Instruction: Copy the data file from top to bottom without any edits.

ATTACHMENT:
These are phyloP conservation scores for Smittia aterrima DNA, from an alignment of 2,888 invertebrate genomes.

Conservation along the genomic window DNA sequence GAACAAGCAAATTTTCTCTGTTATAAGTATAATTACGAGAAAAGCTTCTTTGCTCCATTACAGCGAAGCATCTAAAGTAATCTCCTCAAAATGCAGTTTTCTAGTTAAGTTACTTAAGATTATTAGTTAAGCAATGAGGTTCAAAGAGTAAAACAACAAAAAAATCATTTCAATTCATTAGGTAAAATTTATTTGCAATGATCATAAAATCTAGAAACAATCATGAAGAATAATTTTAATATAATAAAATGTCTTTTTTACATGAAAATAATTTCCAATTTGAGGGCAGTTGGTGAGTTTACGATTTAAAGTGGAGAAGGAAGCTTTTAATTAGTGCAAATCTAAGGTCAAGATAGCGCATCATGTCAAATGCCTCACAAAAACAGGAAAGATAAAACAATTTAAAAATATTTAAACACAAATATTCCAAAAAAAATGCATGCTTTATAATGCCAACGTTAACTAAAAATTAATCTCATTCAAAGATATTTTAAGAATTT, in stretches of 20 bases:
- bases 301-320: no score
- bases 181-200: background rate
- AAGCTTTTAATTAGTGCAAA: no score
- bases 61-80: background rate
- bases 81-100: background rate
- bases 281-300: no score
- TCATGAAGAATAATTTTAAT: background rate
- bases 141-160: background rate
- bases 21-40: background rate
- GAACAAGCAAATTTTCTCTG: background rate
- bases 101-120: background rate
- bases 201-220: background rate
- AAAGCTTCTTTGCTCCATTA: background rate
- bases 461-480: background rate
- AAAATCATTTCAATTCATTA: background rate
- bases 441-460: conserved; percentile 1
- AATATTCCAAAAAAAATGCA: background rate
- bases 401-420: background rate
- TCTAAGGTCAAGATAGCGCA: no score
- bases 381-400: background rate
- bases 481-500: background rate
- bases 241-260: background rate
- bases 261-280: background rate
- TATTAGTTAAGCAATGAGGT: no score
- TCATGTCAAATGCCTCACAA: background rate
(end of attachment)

These are phyloP conservation scores for Smittia aterrima DNA, from an alignment of 2,888 invertebrate genomes.

Conservation along the genomic window DNA sequence GAACAAGCAAATTTTCTCTGTTATAAGTATAATTACGAGAAAAGCTTCTTTGCTCCATTACAGCGAAGCATCTAAAGTAATCTCCTCAAAATGCAGTTTTCTAGTTAAGTTACTTAAGATTATTAGTTAAGCAATGAGGTTCAAAGAGTAAAACAACAAAAAAATCATTTCAATTCATTAGGTAAAATTTATTTGCAATGATCATAAAATCTAGAAACAATCATGAAGAATAATTTTAATATAATAAAATGTCTTTTTTACATGAAAATAATTTCCAATTTGAGGGCAGTTGGTGAGTTTACGATTTAAAGTGGAGAAGGAAGCTTTTAATTAGTGCAAATCTAAGGTCAAGATAGCGCATCATGTCAAATGCCTCACAAAAACAGGAAAGATAAAACAATTTAAAAATATTTAAACACAAATATTCCAAAAAAAATGCATGCTTTATAATGCCAACGTTAACTAAAAATTAATCTCATTCAAAGATATTTTAAGAATTT, in stretches of 20 bases:
- bases 301-320: no score
- bases 181-200: background rate
- AAGCTTTTAATTAGTGCAAA: no score
- bases 61-80: background rate
- bases 81-100: background rate
- bases 281-300: no score
- TCATGAAGAATAATTTTAAT: background rate
- bases 141-160: background rate
- bases 21-40: background rate
- GAACAAGCAAATTTTCTCTG: background rate
- bases 101-120: background rate
- bases 201-220: background rate
- AAAGCTTCTTTGCTCCATTA: background rate
- bases 461-480: background rate
- AAAATCATTTCAATTCATTA: background rate
- bases 441-460: conserved; percentile 1
- AATATTCCAAAAAAAATGCA: background rate
- bases 401-420: background rate
- TCTAAGGTCAAGATAGCGCA: no score
- bases 381-400: background rate
- bases 481-500: background rate
- bases 241-260: background rate
- bases 261-280: background rate
- TATTAGTTAAGCAATGAGGT: no score
- TCATGTCAAATGCCTCACAA: background rate